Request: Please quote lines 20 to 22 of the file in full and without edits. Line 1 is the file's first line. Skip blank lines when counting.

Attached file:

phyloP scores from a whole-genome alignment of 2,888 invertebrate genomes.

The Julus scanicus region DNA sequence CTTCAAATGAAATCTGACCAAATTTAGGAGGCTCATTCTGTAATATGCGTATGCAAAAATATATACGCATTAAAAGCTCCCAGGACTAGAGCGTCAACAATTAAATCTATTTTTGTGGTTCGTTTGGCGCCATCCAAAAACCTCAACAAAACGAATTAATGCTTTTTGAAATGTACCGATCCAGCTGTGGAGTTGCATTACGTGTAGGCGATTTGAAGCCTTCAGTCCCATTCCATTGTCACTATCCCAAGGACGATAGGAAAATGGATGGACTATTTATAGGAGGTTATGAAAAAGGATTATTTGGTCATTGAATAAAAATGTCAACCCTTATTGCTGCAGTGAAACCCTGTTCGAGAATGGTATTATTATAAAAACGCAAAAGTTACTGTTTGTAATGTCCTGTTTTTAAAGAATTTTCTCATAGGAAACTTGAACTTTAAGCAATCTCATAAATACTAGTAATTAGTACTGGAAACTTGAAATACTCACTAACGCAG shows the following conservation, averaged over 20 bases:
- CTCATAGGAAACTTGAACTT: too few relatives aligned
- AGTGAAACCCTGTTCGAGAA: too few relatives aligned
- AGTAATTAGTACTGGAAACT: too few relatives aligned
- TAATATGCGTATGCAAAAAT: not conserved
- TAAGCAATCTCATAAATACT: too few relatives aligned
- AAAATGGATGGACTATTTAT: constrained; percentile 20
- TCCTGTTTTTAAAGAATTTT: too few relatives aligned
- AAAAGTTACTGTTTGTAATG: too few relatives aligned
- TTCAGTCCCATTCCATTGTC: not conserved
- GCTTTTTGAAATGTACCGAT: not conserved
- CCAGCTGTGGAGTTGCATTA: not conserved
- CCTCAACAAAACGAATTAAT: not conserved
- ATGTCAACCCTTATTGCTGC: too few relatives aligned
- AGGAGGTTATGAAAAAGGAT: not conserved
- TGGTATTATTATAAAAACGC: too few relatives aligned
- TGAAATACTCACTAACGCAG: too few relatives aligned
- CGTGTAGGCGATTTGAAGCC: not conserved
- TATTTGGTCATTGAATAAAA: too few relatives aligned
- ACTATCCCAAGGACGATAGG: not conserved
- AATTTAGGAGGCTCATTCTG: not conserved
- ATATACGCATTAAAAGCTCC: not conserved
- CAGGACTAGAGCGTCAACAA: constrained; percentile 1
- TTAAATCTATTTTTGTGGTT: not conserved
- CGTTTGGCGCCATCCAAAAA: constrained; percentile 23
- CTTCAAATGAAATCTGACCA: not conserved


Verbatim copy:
- TATTTGGTCATTGAATAAAA: too few relatives aligned
- ACTATCCCAAGGACGATAGG: not conserved
- AATTTAGGAGGCTCATTCTG: not conserved